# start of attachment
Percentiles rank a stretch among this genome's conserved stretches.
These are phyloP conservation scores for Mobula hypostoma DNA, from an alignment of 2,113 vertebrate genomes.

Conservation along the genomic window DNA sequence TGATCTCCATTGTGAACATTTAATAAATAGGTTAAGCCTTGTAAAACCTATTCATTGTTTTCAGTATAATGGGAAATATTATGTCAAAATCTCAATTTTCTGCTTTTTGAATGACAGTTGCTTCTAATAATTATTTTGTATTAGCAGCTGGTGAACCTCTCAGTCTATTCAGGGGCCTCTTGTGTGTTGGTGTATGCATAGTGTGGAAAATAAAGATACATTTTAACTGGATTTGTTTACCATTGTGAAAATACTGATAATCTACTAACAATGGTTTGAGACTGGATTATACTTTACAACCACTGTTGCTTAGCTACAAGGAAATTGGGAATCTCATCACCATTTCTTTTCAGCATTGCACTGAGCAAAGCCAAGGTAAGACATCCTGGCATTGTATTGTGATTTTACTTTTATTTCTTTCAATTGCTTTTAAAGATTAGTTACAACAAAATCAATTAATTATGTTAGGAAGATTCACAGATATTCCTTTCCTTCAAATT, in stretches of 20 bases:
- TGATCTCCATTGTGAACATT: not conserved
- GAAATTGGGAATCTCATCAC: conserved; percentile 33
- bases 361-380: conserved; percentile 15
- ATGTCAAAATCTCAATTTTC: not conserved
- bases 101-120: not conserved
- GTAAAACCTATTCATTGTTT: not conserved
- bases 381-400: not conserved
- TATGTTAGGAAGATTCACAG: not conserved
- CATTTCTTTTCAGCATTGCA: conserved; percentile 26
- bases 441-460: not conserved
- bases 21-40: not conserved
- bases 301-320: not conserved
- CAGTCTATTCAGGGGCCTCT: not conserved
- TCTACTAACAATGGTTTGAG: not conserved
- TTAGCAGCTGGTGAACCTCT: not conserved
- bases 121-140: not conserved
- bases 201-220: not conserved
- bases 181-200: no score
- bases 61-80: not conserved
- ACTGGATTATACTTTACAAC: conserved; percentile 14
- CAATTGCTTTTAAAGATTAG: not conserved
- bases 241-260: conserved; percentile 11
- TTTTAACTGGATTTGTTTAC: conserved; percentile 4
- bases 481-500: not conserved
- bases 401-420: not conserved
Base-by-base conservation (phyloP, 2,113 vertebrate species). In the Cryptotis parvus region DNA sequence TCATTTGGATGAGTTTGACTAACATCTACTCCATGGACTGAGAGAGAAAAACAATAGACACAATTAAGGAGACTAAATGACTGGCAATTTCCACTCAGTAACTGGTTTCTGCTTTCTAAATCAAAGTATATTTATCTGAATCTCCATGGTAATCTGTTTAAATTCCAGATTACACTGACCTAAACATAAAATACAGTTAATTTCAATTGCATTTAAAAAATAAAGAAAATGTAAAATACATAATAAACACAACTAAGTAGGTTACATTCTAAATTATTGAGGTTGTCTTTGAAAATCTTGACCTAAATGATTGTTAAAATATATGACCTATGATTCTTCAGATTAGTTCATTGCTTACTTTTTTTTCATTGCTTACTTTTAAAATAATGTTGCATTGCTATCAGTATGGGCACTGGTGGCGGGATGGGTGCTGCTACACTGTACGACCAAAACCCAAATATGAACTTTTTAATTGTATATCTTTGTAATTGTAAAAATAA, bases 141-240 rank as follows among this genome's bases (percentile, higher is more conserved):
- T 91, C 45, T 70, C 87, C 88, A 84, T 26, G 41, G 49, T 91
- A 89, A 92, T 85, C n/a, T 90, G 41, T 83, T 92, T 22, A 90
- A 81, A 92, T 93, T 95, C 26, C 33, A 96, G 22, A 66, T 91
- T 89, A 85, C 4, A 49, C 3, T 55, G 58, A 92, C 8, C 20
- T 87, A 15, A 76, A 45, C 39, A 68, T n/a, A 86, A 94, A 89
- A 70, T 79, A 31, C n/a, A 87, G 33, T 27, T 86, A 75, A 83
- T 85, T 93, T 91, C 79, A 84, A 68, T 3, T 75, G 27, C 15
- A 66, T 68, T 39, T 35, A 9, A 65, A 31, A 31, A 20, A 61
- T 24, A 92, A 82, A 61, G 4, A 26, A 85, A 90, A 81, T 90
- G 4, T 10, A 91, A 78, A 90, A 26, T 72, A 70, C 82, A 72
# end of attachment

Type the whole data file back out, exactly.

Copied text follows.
Percentiles rank a stretch among this genome's conserved stretches.
These are phyloP conservation scores for Mobula hypostoma DNA, from an alignment of 2,113 vertebrate genomes.

Conservation along the genomic window DNA sequence TGATCTCCATTGTGAACATTTAATAAATAGGTTAAGCCTTGTAAAACCTATTCATTGTTTTCAGTATAATGGGAAATATTATGTCAAAATCTCAATTTTCTGCTTTTTGAATGACAGTTGCTTCTAATAATTATTTTGTATTAGCAGCTGGTGAACCTCTCAGTCTATTCAGGGGCCTCTTGTGTGTTGGTGTATGCATAGTGTGGAAAATAAAGATACATTTTAACTGGATTTGTTTACCATTGTGAAAATACTGATAATCTACTAACAATGGTTTGAGACTGGATTATACTTTACAACCACTGTTGCTTAGCTACAAGGAAATTGGGAATCTCATCACCATTTCTTTTCAGCATTGCACTGAGCAAAGCCAAGGTAAGACATCCTGGCATTGTATTGTGATTTTACTTTTATTTCTTTCAATTGCTTTTAAAGATTAGTTACAACAAAATCAATTAATTATGTTAGGAAGATTCACAGATATTCCTTTCCTTCAAATT, in stretches of 20 bases:
- TGATCTCCATTGTGAACATT: not conserved
- GAAATTGGGAATCTCATCAC: conserved; percentile 33
- bases 361-380: conserved; percentile 15
- ATGTCAAAATCTCAATTTTC: not conserved
- bases 101-120: not conserved
- GTAAAACCTATTCATTGTTT: not conserved
- bases 381-400: not conserved
- TATGTTAGGAAGATTCACAG: not conserved
- CATTTCTTTTCAGCATTGCA: conserved; percentile 26
- bases 441-460: not conserved
- bases 21-40: not conserved
- bases 301-320: not conserved
- CAGTCTATTCAGGGGCCTCT: not conserved
- TCTACTAACAATGGTTTGAG: not conserved
- TTAGCAGCTGGTGAACCTCT: not conserved
- bases 121-140: not conserved
- bases 201-220: not conserved
- bases 181-200: no score
- bases 61-80: not conserved
- ACTGGATTATACTTTACAAC: conserved; percentile 14
- CAATTGCTTTTAAAGATTAG: not conserved
- bases 241-260: conserved; percentile 11
- TTTTAACTGGATTTGTTTAC: conserved; percentile 4
- bases 481-500: not conserved
- bases 401-420: not conserved
Base-by-base conservation (phyloP, 2,113 vertebrate species). In the Cryptotis parvus region DNA sequence TCATTTGGATGAGTTTGACTAACATCTACTCCATGGACTGAGAGAGAAAAACAATAGACACAATTAAGGAGACTAAATGACTGGCAATTTCCACTCAGTAACTGGTTTCTGCTTTCTAAATCAAAGTATATTTATCTGAATCTCCATGGTAATCTGTTTAAATTCCAGATTACACTGACCTAAACATAAAATACAGTTAATTTCAATTGCATTTAAAAAATAAAGAAAATGTAAAATACATAATAAACACAACTAAGTAGGTTACATTCTAAATTATTGAGGTTGTCTTTGAAAATCTTGACCTAAATGATTGTTAAAATATATGACCTATGATTCTTCAGATTAGTTCATTGCTTACTTTTTTTTCATTGCTTACTTTTAAAATAATGTTGCATTGCTATCAGTATGGGCACTGGTGGCGGGATGGGTGCTGCTACACTGTACGACCAAAACCCAAATATGAACTTTTTAATTGTATATCTTTGTAATTGTAAAAATAA, bases 141-240 rank as follows among this genome's bases (percentile, higher is more conserved):
- T 91, C 45, T 70, C 87, C 88, A 84, T 26, G 41, G 49, T 91
- A 89, A 92, T 85, C n/a, T 90, G 41, T 83, T 92, T 22, A 90
- A 81, A 92, T 93, T 95, C 26, C 33, A 96, G 22, A 66, T 91
- T 89, A 85, C 4, A 49, C 3, T 55, G 58, A 92, C 8, C 20
- T 87, A 15, A 76, A 45, C 39, A 68, T n/a, A 86, A 94, A 89
- A 70, T 79, A 31, C n/a, A 87, G 33, T 27, T 86, A 75, A 83
- T 85, T 93, T 91, C 79, A 84, A 68, T 3, T 75, G 27, C 15
- A 66, T 68, T 39, T 35, A 9, A 65, A 31, A 31, A 20, A 61
- T 24, A 92, A 82, A 61, G 4, A 26, A 85, A 90, A 81, T 90
- G 4, T 10, A 91, A 78, A 90, A 26, T 72, A 70, C 82, A 72